Comp Day 6 – Wed 15 Oct
Wendy thanked John Roake for donating prizes of annual subscriptions to his magazine, Gliding International (www.glidinginternational.com).
Day 5 Club class
Mike Codling (Hornet) – 100.2km/h 353.7km -1000 points
Alan Barnes (LS1f) – 93.6km/h 335.2km – 875.10 points
Mark Laird / Ian McPhee (Grob3) – 93.3km/h 348.2km – 869.30 points
Mike Codling: “Yesterday was a bit surprising for me. Looking back on the flight, I was trying to think of something that I did that was different or special. I think that because I didn’t do anything special is why I won. I stayed at the right height band and moved on from the rubbish. That was my day yesterday.”
Day 5 Sports class
Hank Kauffmann (ASG 29) – 97.4km/h 358.4km – 1000 points
Hank Kauffmann: “I hate AATs! I did badly on the second leg. It simply meant that because the others were further in front of me, they were further out west, and the day died in a heap. So I won because I was 10 km behind them.”
Weather for Comp Day 6:
A strong southerly change is expected below 4,000′ over the sea and coast in the far south east of the area by ; expected near Kingaroy by . An inland trough is forming near
Tasks – Club (2 hours) Sports (2 hours) – Jandowae North (40), Wondai (30) – minimum 79 km, max 331 km, point to point 199 km. First launch . There were no outlandings.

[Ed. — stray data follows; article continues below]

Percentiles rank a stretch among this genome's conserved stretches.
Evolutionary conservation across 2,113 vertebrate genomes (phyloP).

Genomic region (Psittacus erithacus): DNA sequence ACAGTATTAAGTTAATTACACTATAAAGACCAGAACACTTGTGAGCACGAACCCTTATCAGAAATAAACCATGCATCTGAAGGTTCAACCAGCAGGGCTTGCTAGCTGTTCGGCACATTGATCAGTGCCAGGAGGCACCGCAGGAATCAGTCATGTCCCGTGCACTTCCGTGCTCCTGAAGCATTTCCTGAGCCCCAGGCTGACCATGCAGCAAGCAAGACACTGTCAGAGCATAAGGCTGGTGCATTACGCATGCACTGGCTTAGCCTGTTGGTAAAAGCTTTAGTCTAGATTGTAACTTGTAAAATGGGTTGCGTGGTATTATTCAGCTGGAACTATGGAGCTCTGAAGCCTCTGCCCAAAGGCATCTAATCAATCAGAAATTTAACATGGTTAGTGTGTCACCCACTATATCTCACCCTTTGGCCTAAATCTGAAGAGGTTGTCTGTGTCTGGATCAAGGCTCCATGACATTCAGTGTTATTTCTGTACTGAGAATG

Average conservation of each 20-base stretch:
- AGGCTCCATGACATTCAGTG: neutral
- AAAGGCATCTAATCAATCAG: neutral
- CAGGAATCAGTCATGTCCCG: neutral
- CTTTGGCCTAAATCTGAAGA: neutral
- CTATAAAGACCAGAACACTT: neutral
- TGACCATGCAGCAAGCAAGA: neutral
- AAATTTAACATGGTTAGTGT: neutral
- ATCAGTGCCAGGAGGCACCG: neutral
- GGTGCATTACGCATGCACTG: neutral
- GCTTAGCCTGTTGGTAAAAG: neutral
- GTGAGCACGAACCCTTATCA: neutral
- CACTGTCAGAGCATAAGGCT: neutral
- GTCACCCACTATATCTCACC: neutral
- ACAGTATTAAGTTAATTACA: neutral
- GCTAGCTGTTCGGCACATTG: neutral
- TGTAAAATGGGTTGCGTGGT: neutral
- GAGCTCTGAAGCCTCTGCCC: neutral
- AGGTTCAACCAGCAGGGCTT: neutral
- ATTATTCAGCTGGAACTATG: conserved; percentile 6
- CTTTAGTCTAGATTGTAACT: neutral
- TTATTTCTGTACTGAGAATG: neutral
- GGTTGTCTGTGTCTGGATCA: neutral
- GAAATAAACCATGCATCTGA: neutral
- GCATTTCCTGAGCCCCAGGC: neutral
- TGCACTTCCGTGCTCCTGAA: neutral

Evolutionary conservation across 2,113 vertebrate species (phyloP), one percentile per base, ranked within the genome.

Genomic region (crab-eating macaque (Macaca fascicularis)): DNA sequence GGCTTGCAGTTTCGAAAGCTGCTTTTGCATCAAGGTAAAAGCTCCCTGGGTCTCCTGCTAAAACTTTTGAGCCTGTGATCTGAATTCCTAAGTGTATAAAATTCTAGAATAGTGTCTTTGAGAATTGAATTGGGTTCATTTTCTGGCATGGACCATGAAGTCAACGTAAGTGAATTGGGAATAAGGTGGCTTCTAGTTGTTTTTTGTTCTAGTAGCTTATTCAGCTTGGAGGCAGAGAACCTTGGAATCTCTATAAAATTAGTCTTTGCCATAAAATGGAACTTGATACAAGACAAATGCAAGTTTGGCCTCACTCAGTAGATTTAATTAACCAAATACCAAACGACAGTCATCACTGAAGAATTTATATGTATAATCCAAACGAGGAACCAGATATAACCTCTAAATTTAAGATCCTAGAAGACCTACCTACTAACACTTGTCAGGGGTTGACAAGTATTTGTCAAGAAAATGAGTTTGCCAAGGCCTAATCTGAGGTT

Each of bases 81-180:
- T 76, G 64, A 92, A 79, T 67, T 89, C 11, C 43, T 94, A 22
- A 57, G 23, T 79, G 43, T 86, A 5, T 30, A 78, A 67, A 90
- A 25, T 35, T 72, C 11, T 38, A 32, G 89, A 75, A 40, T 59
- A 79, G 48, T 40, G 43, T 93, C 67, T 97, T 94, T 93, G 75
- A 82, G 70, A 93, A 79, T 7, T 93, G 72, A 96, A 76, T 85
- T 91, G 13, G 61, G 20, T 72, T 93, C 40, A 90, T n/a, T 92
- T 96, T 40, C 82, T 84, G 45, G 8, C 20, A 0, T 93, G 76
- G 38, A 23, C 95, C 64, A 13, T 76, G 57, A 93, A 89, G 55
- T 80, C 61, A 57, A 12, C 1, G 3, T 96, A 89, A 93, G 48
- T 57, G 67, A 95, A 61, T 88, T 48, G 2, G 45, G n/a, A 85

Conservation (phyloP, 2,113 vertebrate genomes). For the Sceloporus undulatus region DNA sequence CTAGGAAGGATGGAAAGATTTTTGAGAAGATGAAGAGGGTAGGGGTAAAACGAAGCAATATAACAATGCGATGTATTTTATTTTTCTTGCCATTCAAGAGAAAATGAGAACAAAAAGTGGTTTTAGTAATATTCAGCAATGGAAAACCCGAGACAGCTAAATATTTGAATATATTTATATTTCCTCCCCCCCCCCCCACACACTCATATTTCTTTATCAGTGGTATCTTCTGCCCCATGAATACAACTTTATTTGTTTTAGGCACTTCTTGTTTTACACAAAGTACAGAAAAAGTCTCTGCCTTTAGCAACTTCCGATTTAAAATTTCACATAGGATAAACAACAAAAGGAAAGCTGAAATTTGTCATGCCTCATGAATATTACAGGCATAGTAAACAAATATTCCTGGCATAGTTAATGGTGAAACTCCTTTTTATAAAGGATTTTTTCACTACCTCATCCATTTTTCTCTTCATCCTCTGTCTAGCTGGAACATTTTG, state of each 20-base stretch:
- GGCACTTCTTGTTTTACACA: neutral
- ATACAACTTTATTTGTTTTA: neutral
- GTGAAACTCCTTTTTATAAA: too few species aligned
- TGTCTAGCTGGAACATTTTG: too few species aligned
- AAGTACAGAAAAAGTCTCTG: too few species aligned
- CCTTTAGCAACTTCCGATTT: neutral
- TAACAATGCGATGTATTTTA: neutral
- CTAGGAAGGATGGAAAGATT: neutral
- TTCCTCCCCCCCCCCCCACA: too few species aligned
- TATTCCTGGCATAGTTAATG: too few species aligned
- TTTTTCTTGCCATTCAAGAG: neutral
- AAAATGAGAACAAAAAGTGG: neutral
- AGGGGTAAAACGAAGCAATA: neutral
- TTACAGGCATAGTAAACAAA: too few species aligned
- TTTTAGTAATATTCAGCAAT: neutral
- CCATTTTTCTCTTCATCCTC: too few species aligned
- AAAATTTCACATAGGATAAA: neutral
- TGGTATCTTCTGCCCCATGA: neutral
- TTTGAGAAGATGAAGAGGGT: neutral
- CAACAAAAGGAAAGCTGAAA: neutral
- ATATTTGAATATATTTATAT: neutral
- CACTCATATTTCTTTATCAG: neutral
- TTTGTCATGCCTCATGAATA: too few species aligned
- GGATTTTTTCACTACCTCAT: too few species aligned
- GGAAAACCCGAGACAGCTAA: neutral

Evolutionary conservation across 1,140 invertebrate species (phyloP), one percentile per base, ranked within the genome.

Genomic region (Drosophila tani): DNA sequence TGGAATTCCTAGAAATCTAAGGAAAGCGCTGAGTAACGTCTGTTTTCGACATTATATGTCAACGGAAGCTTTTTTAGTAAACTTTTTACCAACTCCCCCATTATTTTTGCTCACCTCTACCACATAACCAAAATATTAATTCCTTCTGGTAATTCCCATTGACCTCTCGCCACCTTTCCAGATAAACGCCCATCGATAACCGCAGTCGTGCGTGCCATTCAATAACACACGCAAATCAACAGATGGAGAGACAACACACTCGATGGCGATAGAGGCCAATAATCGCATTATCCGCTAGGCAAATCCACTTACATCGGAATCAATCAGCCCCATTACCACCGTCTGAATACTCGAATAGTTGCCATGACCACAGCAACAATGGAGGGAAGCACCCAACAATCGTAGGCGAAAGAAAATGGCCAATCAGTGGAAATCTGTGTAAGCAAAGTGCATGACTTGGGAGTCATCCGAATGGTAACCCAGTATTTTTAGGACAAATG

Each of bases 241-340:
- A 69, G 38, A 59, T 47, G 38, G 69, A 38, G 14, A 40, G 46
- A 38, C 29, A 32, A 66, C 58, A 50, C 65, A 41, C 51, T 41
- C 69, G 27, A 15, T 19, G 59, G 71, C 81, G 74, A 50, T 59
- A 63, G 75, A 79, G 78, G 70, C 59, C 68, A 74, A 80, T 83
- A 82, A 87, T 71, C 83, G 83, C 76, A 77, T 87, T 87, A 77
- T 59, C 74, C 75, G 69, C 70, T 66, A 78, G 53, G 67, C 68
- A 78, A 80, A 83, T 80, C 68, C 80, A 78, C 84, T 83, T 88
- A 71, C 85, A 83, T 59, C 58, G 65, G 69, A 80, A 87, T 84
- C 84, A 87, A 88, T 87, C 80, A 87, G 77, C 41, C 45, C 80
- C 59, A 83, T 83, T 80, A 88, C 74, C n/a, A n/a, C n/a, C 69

Bill Iggulden senior was a pioneer glider pilot in the very early days of gliding in
For many years the Tasman Trophy was contested at the World Gliding Championships as a private side contest, with
Two rules apply:
Pilots must not have flown in World Championships and
pilots must fly in the same Class of glider.
The Tasman Trophy is contested at each country’s Nationals and scored in the same manner as other pilots. The selected pilot with the highest points wins the trophy for his/her country. This trophy, belonging to both GFA and NZGA jointly, is excepted from the rule that GFA trophies must stay in
This is the first time that Brett has flown outside
“I think quite a few people get into gliding because of their fascination with flight. For me it’s all about the sky – the beauty of it, its energy and complexity. I spent a fair amount of my childhood watching the skies over the Jimbour plains and developed my sky addiction there. Being able to be up there and actually interact with the elements is just amazing; challenging myself and continually findings ways to drive my glider that little bit faster. The other thing about gliding that keeps me coming back is just how wonderful the people are.”
Thu 16 Oct
The trough has stalled over Kingaroy and the upper area is very moist with a very low cloud base and easterly winds. There is very moist air up to the higher levels and no prospect of soaring.
Day prizes were presented by Sandy Griffin:
Day 6 Club class
Michael Maddocks / Brian Allerby (ASK21) – 114.3km/h 228.7km – 1000 points
Alan Barnes (LS1f) – 103.5km/h 247.2km – 829.60 points
Phillip Ritchie (LS 4) – 101.5km/h 206.2km – 798.30 points